Kombis, spoofers and phishers
The older I get the more I reckon Christmas is encapsulated by two things: children and traditions.
Kids' electrically charged anticipation leading up to the event with the pure, uninhibited joy of watching them opening presents in front of the tree; and the traditions that families have, whether it be food, music or events.
The two big Christmas traditions in the O'Donnell household are Bob Dylan's dreadful Christmas carol album and a bathtub-green 1971 Volkswagen Kombi.
We picked up the Kombi eight years ago, spent a year doing it up and every January we take to the road in search of remote beaches and no cellphone coverage.
Kombis go everywhere slowly. Ours has the 1600 "twin port" motor, so instead of the regular 45 horsepower we get the positively athletic 48 horse option.
This means our open-road speed is a tad under 90kph, so there's plenty of time to smell the countryside we pass through.
For all that, it's never let us down. Part of this is good design that has stood the test of time, but the big part is preventive maintenance. It gets fresh oil every 4000kms and a grease every three months, and as a result it's always delivered a stress-free Christmas.
Plenty of people didn't have a stress-free Christmas in cyber-land. The holidays provide scammers with three conditions that increase the likelihood of scamming innocents: the much-increased volume of credit card activity (so you are less vigilant at reviewing transactions); the overloaded shipping volumes (so you are unsurprised if a purchase is delayed); and the impact of holidays on clearing emails (so you are more likely to be opening emails on a smart phone than firewall-enabled machines).
This year was no exception, with a large range of underhanded activity and cyber-attacks.
The first inkling I had was when I was emailed by the chairman of one of New Zealand's largest companies saying he had files he urgently wanted me to see.
Turns out he was one of thousands of Gmail clients whose identity was compromised as a result of a phishing attack out of Malaysia, seeking to steal punters' bank identities over the holiday period.
The next big one was photo messaging service Snapchat, which had 4.6 million usernames and phone numbers pinched through a known weakness on its website. Not only did the hackers steal the data, they published it online, opening the door for consequent identity theft.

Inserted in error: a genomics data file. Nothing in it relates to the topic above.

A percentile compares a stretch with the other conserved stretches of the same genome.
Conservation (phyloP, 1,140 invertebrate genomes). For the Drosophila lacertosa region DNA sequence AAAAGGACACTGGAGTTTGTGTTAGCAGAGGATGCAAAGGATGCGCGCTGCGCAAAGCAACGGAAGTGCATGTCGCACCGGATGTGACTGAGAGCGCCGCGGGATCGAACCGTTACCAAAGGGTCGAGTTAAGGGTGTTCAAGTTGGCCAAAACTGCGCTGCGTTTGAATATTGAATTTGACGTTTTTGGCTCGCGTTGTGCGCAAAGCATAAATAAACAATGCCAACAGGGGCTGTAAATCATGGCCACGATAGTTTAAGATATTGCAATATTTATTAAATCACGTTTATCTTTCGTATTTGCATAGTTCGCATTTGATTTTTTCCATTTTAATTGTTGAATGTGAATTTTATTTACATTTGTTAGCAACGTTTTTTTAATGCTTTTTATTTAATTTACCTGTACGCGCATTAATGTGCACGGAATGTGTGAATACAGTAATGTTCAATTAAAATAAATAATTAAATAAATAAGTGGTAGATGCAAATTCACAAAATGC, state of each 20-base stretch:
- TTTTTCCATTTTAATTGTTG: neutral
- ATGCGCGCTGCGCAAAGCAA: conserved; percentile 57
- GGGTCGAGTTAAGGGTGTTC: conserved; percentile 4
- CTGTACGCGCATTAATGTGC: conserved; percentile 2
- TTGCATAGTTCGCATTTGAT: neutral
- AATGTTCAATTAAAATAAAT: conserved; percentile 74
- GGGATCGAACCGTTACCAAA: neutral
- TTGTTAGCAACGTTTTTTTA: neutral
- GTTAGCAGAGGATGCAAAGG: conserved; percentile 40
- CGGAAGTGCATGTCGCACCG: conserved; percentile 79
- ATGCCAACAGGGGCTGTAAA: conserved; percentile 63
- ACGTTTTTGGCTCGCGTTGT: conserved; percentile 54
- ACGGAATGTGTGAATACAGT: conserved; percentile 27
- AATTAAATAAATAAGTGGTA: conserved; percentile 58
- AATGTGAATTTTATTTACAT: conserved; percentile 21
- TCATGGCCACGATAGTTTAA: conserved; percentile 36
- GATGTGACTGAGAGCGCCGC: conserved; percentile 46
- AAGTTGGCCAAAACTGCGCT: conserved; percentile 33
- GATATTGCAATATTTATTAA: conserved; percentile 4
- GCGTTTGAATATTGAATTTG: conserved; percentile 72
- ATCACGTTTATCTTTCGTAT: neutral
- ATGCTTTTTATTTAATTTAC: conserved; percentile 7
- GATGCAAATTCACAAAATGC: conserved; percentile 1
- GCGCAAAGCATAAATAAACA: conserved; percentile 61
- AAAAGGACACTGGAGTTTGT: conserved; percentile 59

The biggest local cyber nasty of the holidays was the combination of spoofing and phishing to hit Telecom and its besieged Yahoo! Xtra webmail service.
This was the fourth time that Telecom's webmail service had been compromised in the last year, with a previous event being described by the Internet Safety Group as the biggest attack of its type to occur in Godzone with 87,000 folks reported as having had their email accounts corrupted.
Spoofing involves the forged use of an email address to send vexatious or malicious emails. The email looks like it's coming from someone you know and trust, but it's more likely to be some scumball in Asia or Central Europe.
Phishing is similar but different. It's effectively social engineering which selects large scale online service providers (typically banks, ISPs, marketplaces and tax departments) and sends you an email that purports to be from them.
It then connects you to a duplicate of their website which harvests your login details to steal your money or your identity.
Both are numbers games. The perpetrators harness server farms which send millions of emails a week, as the opportunity cost is virtually zero and the returns lucrative. The question that both come down to, is how did the scammers source the Xtra email addresses in the first place?
There are two main possibilities.
The first is that they were harvested either through web crawlers, or using the simple formula of email@example.com .And the biggest corporate names to use are ISPs - so think Xtra, Vodafone, Slingshot, Telstra, and the like.
The second is that the email addresses were obtained during last year's hacking of the Yahoo!Xtra platform. In other words, the scammers put the data aside until the perfect storm of the Christmas holidays was underway, and then let battle commence.
Given both the timing and the targeting of Telecom clients, I reckon it's the latter. I put the question to Telecom five days ago but they didn't reply.
If my paranoid theory is right, then there's little you can do but delete queer-looking emails, change your password and perhaps your email provider.
However there is a very simple step you can take to prevent being targeted through web harvesting, and that's to avoid having a personal email address of firstname.lastname@example.org.
In terms of bang for buck I reckon it's the best preventative maintenance you can carry out. And hopefully, like my dear old Kombi, it might help deliver a stress-free Christmas next year.
Mike "MOD" O'Donnell is a professional director, eCommerce manager and former Netsafe board member. His Twitter handle is @modsta and he's lost more money on old cars than online scams (so far).